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Looking out my Backdoor: Dona Mary

 

March 15, 2018



I feel sad. This morning I made a list of things I wanted to buy in Etzatlan. Since I don’t have a car, I rely on taxi service or a friend or one of the workers here on the ranch to take me around.

I had asked Leo, my gardening helper, to “bring your car and let’s go have breakfast at Dona Mary’s before we shop.”

It’s been easy for me to swing into the Mexican way of eating. Early morning coffee with a small snack, fruit or a biscuit. Mid-morning, a breakfast meal, something substantial, and then somewhere in mid-afternoon, the main meal of the day. If I were really Mexican, I would also have a light meal, perhaps left-overs, after dark and work is done. For me, the mid-afternoon meal is enough. I don’t get hungry, or if I do, a piece of fruit or something sweet satisfies me.

Dona Mary’s Restaurante is out of town, on the edge of the Ehido, San Pedro, on the road to Magdalena. It’s an open-sided, ram-shackle affair. The roof, such as it is, has been cobbled together with pieces of corrugated iron and plastic panels. The floor is concrete and the roof rests on concrete pillars. Guessing from the adobe oven and the giant wood-burning cookstove, the restaurant has been in this same place at least 50 to 60 years, generation to generation. There are perhaps a dozen ancient metal tables, each with four chairs.

The first time I ate here, I had carnitas con nopales, small chunks of pork rib browned and stewed in a delicious sauce with slivers of nopale cactus. I was hooked. I’m an adventurous eater. I like to order foods I’ve never before tasted. But I’ve had the same meal every time I go to Dona Mary’s. I go when I get hungry for carnitas con nopales. It doesn’t hurt that she also makes the best hand-patted tortillas I’ve ever had. Makes your mouth water, doesn’t it?

The food is simple and good; the ambiance transports me to yesteryear in Mexico. But what makes Dona Mary’s special is, well, Dona Mary. She is a woman who enjoys feeding people. She watches to make sure we like her food and is inordinately pleased when we eat with obvious gusto.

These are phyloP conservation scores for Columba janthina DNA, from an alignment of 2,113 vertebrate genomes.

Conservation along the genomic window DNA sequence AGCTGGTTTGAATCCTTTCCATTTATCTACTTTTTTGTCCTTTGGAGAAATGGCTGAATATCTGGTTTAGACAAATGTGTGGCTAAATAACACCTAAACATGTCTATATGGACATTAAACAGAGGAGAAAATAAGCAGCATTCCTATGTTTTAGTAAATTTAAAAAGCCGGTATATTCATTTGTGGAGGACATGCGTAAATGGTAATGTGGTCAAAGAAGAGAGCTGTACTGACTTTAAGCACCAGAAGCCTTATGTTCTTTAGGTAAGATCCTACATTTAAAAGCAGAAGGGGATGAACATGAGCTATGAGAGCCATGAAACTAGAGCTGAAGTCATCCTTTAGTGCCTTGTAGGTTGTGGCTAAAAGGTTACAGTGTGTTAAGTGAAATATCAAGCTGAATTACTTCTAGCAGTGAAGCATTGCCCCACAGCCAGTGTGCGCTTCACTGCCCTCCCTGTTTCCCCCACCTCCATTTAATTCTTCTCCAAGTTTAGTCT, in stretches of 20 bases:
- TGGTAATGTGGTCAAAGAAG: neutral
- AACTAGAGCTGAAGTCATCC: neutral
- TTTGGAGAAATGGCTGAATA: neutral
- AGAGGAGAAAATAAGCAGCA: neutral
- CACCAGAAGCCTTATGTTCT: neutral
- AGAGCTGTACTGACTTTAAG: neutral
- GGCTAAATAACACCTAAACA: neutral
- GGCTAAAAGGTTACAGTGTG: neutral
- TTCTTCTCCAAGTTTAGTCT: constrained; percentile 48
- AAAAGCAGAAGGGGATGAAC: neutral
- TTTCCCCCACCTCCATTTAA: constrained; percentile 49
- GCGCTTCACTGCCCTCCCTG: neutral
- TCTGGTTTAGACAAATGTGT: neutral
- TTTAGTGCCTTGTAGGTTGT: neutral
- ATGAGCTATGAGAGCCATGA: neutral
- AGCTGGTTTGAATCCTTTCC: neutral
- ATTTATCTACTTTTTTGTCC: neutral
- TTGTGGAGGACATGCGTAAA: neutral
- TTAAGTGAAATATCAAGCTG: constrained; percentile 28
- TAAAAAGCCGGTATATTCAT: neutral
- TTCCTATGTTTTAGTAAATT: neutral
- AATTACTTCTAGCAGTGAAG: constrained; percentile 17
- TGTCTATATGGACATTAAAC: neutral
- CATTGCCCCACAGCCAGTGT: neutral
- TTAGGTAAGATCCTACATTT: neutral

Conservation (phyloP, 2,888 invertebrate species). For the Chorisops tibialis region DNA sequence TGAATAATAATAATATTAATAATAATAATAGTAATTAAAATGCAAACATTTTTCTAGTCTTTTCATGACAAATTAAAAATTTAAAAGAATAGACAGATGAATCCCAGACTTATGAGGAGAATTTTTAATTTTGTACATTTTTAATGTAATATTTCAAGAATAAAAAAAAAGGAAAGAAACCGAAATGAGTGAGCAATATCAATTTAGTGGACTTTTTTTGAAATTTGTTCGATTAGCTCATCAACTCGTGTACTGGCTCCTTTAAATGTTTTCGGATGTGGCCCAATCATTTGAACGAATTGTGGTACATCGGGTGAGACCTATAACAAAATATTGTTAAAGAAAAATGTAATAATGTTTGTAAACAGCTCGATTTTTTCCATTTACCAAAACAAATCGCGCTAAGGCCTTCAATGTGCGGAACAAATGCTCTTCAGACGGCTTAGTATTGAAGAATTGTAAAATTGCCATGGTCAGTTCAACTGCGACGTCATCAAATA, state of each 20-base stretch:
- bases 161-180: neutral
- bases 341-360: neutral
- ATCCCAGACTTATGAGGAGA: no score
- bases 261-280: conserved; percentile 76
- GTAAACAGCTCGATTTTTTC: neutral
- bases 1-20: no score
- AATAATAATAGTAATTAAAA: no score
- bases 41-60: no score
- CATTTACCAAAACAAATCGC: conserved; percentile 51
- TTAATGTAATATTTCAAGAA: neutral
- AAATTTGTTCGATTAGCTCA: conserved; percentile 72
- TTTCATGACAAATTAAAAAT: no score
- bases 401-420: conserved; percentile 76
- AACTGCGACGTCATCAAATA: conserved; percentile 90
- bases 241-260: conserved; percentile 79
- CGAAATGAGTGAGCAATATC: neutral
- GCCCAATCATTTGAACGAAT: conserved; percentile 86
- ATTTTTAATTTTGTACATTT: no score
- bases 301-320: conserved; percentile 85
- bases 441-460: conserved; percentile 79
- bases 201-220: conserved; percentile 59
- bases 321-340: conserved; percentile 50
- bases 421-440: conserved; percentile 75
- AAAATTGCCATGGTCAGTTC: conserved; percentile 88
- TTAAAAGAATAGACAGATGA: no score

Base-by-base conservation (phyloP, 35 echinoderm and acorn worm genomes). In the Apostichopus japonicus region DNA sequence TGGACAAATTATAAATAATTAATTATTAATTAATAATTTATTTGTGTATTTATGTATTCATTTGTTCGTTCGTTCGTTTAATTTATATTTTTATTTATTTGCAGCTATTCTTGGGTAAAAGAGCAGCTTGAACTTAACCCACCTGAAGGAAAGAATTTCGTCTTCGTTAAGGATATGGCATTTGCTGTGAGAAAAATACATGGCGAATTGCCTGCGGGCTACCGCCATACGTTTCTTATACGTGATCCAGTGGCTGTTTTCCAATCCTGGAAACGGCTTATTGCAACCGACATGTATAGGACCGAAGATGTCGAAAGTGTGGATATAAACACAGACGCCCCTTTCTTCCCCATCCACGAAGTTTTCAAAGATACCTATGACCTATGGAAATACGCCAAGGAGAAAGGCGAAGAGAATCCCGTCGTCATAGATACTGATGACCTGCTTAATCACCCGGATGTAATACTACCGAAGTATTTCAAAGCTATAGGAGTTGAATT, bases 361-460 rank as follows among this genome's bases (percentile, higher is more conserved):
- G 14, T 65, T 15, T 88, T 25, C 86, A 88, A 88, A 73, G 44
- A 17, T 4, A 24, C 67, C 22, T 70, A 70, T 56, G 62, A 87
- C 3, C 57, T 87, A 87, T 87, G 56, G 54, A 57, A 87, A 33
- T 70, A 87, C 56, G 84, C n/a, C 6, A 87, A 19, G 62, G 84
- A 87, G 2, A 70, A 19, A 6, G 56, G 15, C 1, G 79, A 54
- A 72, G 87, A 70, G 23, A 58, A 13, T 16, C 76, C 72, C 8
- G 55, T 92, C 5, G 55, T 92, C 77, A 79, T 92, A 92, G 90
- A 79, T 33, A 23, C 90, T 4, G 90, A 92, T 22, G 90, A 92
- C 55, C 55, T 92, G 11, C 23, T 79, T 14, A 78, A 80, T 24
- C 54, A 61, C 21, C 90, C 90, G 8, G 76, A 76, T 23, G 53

Each time I go there, Dona Mary sees me get out of the car and her face lights up with a smile of pleasure. One can tell when a smile is genuine. Her eyes smile even more than her mouth. Dona Mary’s welcoming smile always made me feel warm, at home.

Her husband, Jose, would be there too, a nod, a wave of his hand. He kept the wood pile replenished or sharpened knives, or sat with his own cup of coffee. A daughter helped with the cooking and a grand-daughter waited tables. Whoever was available when the plate was ready, served the food. And Dona Mary always stopped by the table to talk.

This morning, Dona Mary was not at her usual place, large wooden spoon dripping juice while she waved us inside to a table. The young woman who cleaned the table for us was not the usual granddaughter. We ordered our usual meal, carnitas con nopales. The sauce was different; still delicious. Today’s re-fried beans were flavored with chorizo. The corn tortillas, were, however, the same delicious, hand ground, hand patted rounds, hot and tasty from the grill.

We felt a premonition but we had to ask, “Where is Dona Mary?”

Dona Mary has cancer, the answer we didn’t want to hear. It seems to have started as a tumor in her brain but has taken over from there. There is no good news. I mourn this woman I don’t really know but whom I like.

Things change. If the restaurant continues, which I imagine it will, the people working will be family, but a different branch of the family. I’ll continue to go. The food is good. It’s just not the same. Unreasonably, I want Dona Mary to be standing at the stove, her daughter patting out tortillas and the young granddaughter slicing oranges for fresh juice.

——

Sondra Ashton grew up in Harlem but spent most of her adult life out of state. She returned to see the Hi-Line with a perspective of delight. After several years back in Harlem, Ashton is seeking new experiences in Etzatlan, Mexico. Once a Montanan, always. Read Ashton’s essays and other work at montanatumbleweed.blogspot.com. Email [email protected]/.

 

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